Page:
The Electoral Commission of South Africa (IEC) in KwaZulu-Natal said all 4 973 stations will be open for this weekend’s voter registration drive, with security intelligence revealing no high risk areas in the province.
The IEC said it was hoping to get a number of young people to register. Voting stations will be opened on Saturday and on Sunday.
Provincial electoral officer Ntombifuthi Masinga said there were almost 5.4 million registered voters on the provincial voters roll and potential voters would be able to register, re-register, verify their voter registration status and check or update their address details.
Masinga said police and the security cluster had carried out a threat analysis in the province due to inter- and intrapolitical violence.
“We work with the security establishment through the provincial joint operational and intelligence structure and the elections priority committee where we engage the various arms of the security cluster and they categorise voting areas as low-, medium- and high-profile, depending on the level of tensions that have been observed going into a major event like the elections.
“Going into the voter registration weekend, we do not have any voting stations that have been categorised as high-profile but we do expect that the situation might change going into elections because there is a tendency for people with grievances around service delivery to use elections to make themselves heard.”
Masinga said the multi-party political intervention committee, made up of leaders of political parties at district, provincial and national level, was the mechanism used by the IEC for political parties to intervene in political challenges.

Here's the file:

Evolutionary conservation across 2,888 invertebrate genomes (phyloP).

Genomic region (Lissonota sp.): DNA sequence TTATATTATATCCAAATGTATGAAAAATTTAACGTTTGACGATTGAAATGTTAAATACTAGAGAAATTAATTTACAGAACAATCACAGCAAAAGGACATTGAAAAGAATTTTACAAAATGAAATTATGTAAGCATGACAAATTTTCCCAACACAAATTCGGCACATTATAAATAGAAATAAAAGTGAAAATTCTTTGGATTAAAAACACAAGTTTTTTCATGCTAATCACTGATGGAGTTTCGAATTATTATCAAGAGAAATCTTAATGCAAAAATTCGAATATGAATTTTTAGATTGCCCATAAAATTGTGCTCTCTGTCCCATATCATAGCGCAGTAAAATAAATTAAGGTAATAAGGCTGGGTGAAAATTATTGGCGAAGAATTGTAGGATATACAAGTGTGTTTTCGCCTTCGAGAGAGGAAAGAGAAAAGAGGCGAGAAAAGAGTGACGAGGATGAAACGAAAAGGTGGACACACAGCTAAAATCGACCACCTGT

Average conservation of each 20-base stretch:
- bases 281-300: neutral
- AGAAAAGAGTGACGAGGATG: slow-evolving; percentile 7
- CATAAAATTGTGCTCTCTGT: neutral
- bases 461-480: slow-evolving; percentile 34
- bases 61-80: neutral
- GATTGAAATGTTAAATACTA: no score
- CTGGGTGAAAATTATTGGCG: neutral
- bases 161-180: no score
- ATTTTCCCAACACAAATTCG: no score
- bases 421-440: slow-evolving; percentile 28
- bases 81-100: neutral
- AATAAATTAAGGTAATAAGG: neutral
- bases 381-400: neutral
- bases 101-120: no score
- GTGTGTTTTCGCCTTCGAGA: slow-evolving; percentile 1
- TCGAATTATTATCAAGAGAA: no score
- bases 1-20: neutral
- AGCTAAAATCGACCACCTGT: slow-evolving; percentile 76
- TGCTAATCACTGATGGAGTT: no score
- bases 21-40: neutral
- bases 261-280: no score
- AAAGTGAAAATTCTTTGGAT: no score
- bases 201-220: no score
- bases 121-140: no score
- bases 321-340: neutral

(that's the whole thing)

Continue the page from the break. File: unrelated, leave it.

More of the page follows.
She said more than 1 million registered voters, or 19%, were between the ages of 18 and 29 and the IEC had been working with tertiary institutions, including all universities and Technical Vocational Education and Training (TVET) colleges throughout the province, on an activation campaign to get as many as possible to vote.
Masinga said the committee had also partnered with the Department of Basic Education, state and civil society organisations to avail platforms to conduct voter education and registration for young voters.
She said they had taken note of recent CSIR research conducted on behalf of the IEC, which showed high levels of apathy, particularly among younger voters.
“The research showed that young people, once registered, become regular voters. The challenge for us is with unorganised young voters who are not at school or in tertiary institutions.
“We are hoping that during the voter registration weekend, we can get young people registered in large numbers.”
The IEC said it had recruited and trained 14 914 staff to administer registration of voters at voting stations.
Masinga said prior to the confirmation of staff, applicants were assessed against set criteria and party liaison committees were afforded an opportunity to raise objections of those who did not meet the criteria.
She said objections were raised in the province, in the Maphumulo and Ray Nkonyeni municipalities.
“Two of the objections were upheld and one was rejected.”
Masinga said they were satisfied with the electoral officers who had passed the political party test, had no criminal records and had also passed the IEC’s own internal test which required a pass mark of 80%.